I’m About to Kick Twitter In The Nads (I Want My Collateral Replies Back)


First off, I must acknowledge @thebrandbuilder who is responsible for the title of this post.  He (Olivier) made that very comment in a tweet he wrote earlier tonight.  For whatever reason, he was slow to understand exactly what the Twitter crew had managed to mess with regarding our Twitter experience, but once he got it he was pissed.

BrandBuilder

And so was everyone else.  From @KrisColivin to @ConversationAge, all of Twitter is abuzz with what looks, on the surface, to be a monumentally DUMB decision on the part of Twitter.

Previously, under the “Notices” section of the Twitter.com interface, you could choose whether or not you wanted to see every @reply sent by someone you followed (regardless of whether or not you followed the recipient) or just @replies sent to others you also followed.

Apparently, in his May 12th Twitter blog post ol’ Biz believes a lot of us were confused by these options.  He even goes so far as to say, “receiving one-sided fragments via replies sent to folks you don’t follow in your timeline is undesirable.”

Says who?  I say it’s one of the best ways of discovering new and interesting people to follow on Twitter, Biz?  How often do you actually use your own service?  And what about #followfriday when so many of us share with our followers new twitterers they might consider?  If my #followfriday tweets begin with @someonemyfollowersdontknow, they’ll NEVER SEE THE FREAKIN’ TWEET!

@ConversationAge said it best:

ConversationAge2

And then she followed it with this gem:

ConversationAge1

Since I started this post, ol’ Biz has added an addendum to his blog post:

Discovery Still Possible

Spotting new folks in tweets is an interesting way to check out new profiles and find new people to follow. Despite this update, you’ll still see mentions or references linking to people you don’t follow. For example, you’ll continue to see, “Ev meeting with @biz about work stuff” even if you don’t follow @biz. We’ll be introducing better ways to discover and follow interesting accounts as we release more features in this space.

While this example may be true, and is an obvious attempt to quell the uproar, it still doesn’t solve the problem of not being able to see the tweet by someone I follow that BEGINS with @soandso when I don’t follow @soandso.  Maybe I find these “one-sided fragments” interesting enough to click the “in reply to” link within the tweet.  I discover more tweets from @soandso and decide to follow.  That opportunity for discovery has been taken away.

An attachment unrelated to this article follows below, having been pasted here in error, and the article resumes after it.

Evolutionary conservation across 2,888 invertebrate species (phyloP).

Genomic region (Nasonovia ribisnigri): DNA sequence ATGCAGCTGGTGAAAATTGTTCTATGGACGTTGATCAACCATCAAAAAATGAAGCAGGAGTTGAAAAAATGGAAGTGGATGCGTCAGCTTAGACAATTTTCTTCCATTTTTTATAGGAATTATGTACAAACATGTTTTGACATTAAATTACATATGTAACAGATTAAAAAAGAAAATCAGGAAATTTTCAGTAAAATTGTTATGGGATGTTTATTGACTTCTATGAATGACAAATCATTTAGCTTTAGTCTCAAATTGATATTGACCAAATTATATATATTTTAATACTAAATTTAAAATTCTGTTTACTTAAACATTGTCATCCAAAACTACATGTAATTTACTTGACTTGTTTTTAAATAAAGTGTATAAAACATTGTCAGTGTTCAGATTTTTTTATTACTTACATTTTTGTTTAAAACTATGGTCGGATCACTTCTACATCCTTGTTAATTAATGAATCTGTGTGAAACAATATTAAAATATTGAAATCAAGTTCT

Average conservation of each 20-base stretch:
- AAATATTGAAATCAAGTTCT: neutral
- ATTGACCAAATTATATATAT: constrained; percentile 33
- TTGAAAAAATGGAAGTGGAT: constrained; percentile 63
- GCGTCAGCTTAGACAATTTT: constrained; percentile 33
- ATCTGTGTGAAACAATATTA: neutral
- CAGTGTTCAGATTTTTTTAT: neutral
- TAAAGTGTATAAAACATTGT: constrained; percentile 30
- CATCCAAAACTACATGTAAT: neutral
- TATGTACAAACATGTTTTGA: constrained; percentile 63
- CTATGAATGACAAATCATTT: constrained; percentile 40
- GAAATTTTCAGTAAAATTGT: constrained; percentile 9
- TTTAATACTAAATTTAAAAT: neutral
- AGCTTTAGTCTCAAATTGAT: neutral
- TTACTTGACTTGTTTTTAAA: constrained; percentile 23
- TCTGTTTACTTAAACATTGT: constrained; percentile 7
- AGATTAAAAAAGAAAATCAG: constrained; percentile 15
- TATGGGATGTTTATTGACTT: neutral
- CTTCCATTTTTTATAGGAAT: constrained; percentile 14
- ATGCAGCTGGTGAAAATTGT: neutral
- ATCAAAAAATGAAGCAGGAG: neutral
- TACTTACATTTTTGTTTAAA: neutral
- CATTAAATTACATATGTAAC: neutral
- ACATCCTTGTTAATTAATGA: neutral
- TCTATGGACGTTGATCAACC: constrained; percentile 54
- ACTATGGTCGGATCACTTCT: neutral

My hope is the uproar is loud enough that Biz comes to his senses and puts the option back in.

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10 Responses

  1. True dat! I can easily ignore those @replies that are for randoms if I want or dig in if I’m in the mood to find interesting folks my friends are talking to. Grrr.

    @rookieheather
    @rookiemoms

  2. Spot on. Thank you. Are you listening, Twitter? We want all the @replies.

  3. The stupidity of Twitter’s decision is astounding. It’s akin to the NYT only allowing you to see news articles written by your friends, but even then only if they’re about you.

    Wow.

  4. It looks to me like Tweets that begin with an @ reply, but are not actually replies, will still be seen in your feed; only tweets that are *linked to a prior tweet as a reply* will be suppressed. I believe linked replies is a feature of the API (that is not currently implemented by all Twitter clients). I believe the intention is that if you use a “reply” button in reference to a specific tweet, then your reply is linked to that tweet and would not be seen by non-followers of that person. This would not be as bad a situation as suppressing all tweets that begin with an @ mention, but it’s still problematic for many, and an option that should be restored for those who desire it.

  5. You’re exactly right Jeff. But as you pointed out, still a major problem and one that should be rectified.

  6. Some 12 hours since the change was made, I have a new thought: What if individual users could opt whether or not to view such replies on a per-user level?

    For instance, a major reason I don’t follow people with tens of thousands (and up) of followers is because of the mass individual replies. If you look at @APlusk, he replies to everyone, sometimes with one- or two-word answers. I don’t need to necessarily see this. But replies by someone else I may want to see.

  7. Excellent idea Ari. As difficult as Biz’s new blog post makes this all out to be though, I have my doubts as to whether or not they’re capable of pulling it off.

    I appreciate those who choose to respond via DM to such @replies (especially when the answer or conversation doesn’t add any value for the rest of the community). @MichaelHyatt is an excellent example of this.

  8. LMAO. Thanks for giving me props. I smell a T-shirt in the works. 😀

  9. Oh my gosh! Olivier Blanchard just commented on my latest blog post! I think I’ve died and gone to heaven!

  10. […] Jeff’s Comments John Haydon on We Love Your MomJeff on We Love Your MomJohn Haydon on We Love Your MomJoe Case on Amazing Grace: How Tweet the Sound?Jeff on I’m About to Kick Twitter In The Nads (I Want My Collateral Replies Back) […]

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